Assessing Motivation to Read

The Motivation to Read Profile - Revised

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If They Won't Read, They Won't Learn

Students who are on task and engaged in what they are reading are more likely to share with peers, interact at appropriate times and be more on task. Research in the field has a strong tie between reading motivation and reading achievement. "Motivation can be described as a willingness to engage in an activity and a willingness to persist in the activity, even when it becomes difficult" (Urdan & Schoenfelder, 2006). This assessment was designed to assist teachers in understanding a students' perceived value of reading as well as their self-concept as a reader in order to make appropriate instructional decisions and groupings.

This assessment is an updated form of the Motivation to Read Profile a reading survey and conversational interview originally developed in the mid-1990's. This assessment is geared to students in grades 2-6 in upper primary to late elementary school. Updates to this survey assessment and interview portion included questions about student use of digital text while maintaining information on reading narratives and informational texts. An area at the base of the assessment allows the teacher to suggest adjustments to instruction that would be suitable for results of the survey as well as student interview.


This assessment was field tested in three schools, one in Virgina, one in Pennsylvania and one in South Carolina. There were a total of 118 third graders, 104 fourth graders, and 54 fifth graders, resulting in N = 281.

Teachers were given copies of the assessment and scoring guidelines. "Scores from the assessment were loaded into a spreadsheet and validity and reliability was conducted using Mplus statistical software" (Malloy, Marinak, Gambrel & Mazoni, 2014, p. 275).

"Reliability testing using Cronbach's (1951) alpha revealed an a = .87 for the full scale, an a = .85 for the value subscale, and an a = self-concept scale. A nonparametric analysis was used to determine a validity using a root mean of square error of approximation (RMSEA)." (Malloy, Marinak, Gambrel & Mazoni, 2014, p. 275).


The Mplus analysis system was used to run statistical analyses to show validity and reliability through survey responses through maintaining internal validity and maintaining threats.

Classwide data can be entered into a spreadsheet and item tabulation may be used to identify students who may benefit from classroom practices that value student interest levels in reading. Highlighting scores that are at a 2 or below would be beneficial in identifying students who are at risk of becoming aliterate.

This assessment may be used as a thermometer to gauge the temperature of students' with their values and self-concepts as readers in their room. Understanding a student's self-concept as a reader prepares the teacher to provide the support required for engaged readings (Malloy, Marinak, Gambrel & Mazoni, 2014, p. 279).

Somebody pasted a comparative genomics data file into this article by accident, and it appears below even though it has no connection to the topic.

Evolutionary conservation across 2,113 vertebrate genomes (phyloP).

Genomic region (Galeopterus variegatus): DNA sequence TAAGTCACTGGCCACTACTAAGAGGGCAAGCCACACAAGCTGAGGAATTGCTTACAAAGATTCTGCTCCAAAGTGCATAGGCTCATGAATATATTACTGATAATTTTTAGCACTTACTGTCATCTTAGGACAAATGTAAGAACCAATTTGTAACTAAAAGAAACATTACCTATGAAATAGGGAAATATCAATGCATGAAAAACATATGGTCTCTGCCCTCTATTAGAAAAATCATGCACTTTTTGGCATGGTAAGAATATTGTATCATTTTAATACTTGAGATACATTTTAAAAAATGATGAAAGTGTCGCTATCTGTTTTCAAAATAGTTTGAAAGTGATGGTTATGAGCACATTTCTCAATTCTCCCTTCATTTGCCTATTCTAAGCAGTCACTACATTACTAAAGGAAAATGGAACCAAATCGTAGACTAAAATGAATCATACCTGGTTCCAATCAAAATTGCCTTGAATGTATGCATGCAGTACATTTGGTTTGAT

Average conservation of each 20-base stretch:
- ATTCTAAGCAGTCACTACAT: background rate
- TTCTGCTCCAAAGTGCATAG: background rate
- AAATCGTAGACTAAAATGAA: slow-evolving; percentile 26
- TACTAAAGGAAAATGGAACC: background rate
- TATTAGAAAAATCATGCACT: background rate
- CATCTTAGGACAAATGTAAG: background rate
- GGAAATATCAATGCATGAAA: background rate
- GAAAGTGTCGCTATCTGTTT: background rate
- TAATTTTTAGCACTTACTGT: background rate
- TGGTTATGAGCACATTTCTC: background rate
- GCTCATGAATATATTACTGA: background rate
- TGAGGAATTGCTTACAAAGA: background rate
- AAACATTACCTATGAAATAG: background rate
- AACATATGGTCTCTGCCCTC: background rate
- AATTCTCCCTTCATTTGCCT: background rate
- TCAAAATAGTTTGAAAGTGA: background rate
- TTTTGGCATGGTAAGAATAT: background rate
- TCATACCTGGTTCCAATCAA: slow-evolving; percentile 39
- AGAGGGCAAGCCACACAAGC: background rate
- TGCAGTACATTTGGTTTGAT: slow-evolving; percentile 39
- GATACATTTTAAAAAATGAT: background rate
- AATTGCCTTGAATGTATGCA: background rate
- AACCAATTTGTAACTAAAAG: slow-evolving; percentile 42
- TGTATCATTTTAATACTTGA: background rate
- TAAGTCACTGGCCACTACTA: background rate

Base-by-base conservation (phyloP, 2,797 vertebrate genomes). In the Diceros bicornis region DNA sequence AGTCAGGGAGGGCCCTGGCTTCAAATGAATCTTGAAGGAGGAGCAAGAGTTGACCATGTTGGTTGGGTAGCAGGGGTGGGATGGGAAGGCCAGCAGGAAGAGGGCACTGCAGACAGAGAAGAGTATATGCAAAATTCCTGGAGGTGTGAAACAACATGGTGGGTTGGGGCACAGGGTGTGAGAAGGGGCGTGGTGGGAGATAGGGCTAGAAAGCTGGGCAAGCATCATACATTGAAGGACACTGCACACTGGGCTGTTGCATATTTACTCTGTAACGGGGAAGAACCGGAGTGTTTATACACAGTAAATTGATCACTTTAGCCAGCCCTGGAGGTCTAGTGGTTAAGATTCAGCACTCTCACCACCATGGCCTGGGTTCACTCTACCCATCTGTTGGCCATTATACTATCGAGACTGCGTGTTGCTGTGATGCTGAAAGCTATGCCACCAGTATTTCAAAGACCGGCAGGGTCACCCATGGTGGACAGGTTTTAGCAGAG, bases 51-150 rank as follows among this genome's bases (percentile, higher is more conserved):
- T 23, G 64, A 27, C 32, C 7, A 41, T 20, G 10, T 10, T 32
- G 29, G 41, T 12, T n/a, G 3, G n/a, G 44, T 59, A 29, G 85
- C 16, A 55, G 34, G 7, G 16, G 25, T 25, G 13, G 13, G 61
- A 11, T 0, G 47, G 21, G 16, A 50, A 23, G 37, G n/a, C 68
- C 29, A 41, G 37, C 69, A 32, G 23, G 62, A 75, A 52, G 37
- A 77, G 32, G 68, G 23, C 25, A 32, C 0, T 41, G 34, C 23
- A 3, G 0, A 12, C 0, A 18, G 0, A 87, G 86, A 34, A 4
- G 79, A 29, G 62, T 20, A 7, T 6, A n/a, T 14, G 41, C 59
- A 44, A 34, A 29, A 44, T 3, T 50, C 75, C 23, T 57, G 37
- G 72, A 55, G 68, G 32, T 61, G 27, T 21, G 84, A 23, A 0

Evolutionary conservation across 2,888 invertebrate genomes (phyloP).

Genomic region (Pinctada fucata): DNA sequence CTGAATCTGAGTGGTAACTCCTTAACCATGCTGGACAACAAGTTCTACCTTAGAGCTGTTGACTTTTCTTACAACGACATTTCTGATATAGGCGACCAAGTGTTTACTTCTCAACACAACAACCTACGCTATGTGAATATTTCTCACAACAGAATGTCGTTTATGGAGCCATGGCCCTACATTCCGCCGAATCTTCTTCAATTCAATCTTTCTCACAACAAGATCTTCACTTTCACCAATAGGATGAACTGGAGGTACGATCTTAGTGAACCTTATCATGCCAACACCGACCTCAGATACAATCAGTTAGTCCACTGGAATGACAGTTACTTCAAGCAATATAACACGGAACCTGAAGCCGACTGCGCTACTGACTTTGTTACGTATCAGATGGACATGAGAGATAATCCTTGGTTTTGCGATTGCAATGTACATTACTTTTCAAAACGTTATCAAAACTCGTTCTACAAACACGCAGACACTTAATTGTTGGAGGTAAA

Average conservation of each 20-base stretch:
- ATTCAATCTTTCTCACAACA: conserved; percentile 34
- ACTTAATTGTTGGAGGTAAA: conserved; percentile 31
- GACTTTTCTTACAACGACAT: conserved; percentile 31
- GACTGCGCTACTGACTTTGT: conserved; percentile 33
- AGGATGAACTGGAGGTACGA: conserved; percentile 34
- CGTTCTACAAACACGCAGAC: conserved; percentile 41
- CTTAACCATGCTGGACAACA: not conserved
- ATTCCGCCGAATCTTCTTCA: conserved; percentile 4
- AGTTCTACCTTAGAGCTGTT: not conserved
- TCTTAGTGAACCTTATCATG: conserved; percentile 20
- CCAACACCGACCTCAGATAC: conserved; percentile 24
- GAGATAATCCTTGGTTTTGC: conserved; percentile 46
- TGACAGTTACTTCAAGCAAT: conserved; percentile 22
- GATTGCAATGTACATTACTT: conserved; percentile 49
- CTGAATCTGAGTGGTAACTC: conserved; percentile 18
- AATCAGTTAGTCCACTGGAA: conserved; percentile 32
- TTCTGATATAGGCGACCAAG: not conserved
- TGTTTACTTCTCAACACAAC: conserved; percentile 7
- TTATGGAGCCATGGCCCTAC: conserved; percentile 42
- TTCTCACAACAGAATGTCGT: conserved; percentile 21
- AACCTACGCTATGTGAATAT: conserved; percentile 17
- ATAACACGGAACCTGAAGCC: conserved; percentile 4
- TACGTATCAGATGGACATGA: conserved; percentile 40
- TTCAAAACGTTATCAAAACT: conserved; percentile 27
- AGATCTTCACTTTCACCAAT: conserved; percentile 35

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How to Use in the Classroom

Assessing the individual and collective views of students regarding their value of reading and self-concept as readers is a classroom practice that supports effective teaching, group planning, and individual instruction (Malloy, Marinak, Gambrel & Mazoni, 2014, p. 281). Be sure to emphasize with students during the survey that there are no right or wrong answers, the purpose is for the teacher to know what motivates their students as readers.

Start By...

1) Reading Aloud the Survey Assessment to Students While they Take It.

  • If taking the entire survey as a class - allow 20-25 minutes.
  • If breaking into two parts, questions 1-10 and 11-20 - allow 15 minutes each session.

2.) Score student responses to note interest levels - use the scoring guideline above.

3.) Meet with students individually to ask them about their reading interests and preferences at home, school and if they prefer print texts or digital texts. This is the conversational interview document found below.

  • Allow 15-20 minutes per student interview. The self-concept as a reader and value of reading interview may be given at the same time or broken apart into separate times.

4.) Taper instruction in the classroom or small group to meet the needs of the students.

5.) Check back in midyear with the assessment again to see if student motivation has changed.

This assessment can be given at the beginning of the year and again at midyear to check for changes in the student. An effective educator integrates all available knowledge of the student and their interests in designing motivational lessons (Malloy, Marinak, Gambrel & Mazoni, 2014). By implementing this assessment, a teacher meets not only academic needs of the child but personal needs as well.

APA Citation

Malloy, J., Marinak, B., Gambrell, L., Mazzoni, S. (2013). Assessing motivation to read: The motivation to read profile-revised. The Reading Teacher, 67(4), 273-282.

Urdan, T., & Schoenfelder, E. (2006). Classroom effects on student motivation: Goal structures, social relationships, and competence beliefs. Journal of School Psychology, 44(5), 331-349. doi: